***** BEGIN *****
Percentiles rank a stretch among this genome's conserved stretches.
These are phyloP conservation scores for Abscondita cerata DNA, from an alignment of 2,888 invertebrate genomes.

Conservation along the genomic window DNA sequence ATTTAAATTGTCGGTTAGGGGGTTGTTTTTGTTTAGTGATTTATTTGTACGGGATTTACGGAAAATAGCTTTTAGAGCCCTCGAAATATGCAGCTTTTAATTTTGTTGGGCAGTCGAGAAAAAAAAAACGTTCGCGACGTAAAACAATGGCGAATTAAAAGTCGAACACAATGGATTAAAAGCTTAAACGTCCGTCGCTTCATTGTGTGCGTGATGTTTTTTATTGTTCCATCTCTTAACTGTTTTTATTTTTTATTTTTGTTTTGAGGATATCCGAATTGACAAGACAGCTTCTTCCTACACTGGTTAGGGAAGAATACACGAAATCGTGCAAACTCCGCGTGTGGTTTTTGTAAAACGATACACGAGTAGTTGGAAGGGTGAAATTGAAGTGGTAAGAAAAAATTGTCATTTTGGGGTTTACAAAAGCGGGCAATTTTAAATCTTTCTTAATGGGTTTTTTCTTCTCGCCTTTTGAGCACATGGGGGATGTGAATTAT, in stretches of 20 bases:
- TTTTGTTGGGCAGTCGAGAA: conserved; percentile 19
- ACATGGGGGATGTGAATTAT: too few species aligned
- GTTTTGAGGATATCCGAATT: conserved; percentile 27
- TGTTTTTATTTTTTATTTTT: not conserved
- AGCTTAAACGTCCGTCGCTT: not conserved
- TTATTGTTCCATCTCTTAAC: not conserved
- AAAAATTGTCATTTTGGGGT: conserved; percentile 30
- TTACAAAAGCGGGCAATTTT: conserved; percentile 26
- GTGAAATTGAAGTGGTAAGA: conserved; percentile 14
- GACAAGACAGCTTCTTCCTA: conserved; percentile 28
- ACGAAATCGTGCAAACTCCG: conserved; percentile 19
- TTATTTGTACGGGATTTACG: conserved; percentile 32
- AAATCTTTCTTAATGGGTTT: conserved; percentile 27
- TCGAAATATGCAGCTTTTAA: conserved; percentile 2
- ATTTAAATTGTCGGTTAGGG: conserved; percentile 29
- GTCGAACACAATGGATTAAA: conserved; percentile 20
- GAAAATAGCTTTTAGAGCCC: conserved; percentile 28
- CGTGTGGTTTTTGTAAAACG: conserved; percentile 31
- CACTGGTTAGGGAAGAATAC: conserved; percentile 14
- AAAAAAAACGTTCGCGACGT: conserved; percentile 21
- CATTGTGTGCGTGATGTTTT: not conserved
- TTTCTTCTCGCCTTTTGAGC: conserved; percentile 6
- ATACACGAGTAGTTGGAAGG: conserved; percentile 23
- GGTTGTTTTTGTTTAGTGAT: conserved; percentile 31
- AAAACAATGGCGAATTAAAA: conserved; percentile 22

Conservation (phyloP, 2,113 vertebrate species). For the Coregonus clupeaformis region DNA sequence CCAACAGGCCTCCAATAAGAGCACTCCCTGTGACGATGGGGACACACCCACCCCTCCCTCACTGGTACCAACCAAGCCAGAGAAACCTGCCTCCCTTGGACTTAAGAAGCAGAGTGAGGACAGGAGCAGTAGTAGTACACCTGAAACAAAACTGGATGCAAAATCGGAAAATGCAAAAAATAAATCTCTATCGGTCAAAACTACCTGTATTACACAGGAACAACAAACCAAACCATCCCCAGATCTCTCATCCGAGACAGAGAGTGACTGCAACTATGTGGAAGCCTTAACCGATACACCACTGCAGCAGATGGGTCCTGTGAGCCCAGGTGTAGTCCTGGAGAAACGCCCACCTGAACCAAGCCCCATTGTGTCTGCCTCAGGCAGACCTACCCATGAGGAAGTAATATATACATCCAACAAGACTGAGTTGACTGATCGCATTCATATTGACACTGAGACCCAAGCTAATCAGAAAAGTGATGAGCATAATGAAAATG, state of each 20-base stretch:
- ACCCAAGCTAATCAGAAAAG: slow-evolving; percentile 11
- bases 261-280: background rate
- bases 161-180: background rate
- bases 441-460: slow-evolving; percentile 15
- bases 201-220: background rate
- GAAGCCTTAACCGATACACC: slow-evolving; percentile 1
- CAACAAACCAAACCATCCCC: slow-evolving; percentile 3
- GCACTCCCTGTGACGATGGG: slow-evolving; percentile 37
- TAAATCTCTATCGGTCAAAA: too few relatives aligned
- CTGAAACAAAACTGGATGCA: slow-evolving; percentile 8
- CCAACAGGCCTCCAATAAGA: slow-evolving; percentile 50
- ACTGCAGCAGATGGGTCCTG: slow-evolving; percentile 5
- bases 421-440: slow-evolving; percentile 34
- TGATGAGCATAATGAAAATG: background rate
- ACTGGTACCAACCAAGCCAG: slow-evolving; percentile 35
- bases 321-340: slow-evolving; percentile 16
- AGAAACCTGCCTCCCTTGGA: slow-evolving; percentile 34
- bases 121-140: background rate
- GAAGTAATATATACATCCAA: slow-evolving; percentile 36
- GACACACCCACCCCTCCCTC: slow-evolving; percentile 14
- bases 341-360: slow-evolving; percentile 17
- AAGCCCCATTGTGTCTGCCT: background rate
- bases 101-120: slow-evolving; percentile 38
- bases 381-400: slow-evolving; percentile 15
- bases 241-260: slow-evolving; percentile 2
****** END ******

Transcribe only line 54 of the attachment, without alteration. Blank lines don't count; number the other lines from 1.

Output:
- bases 241-260: slow-evolving; percentile 2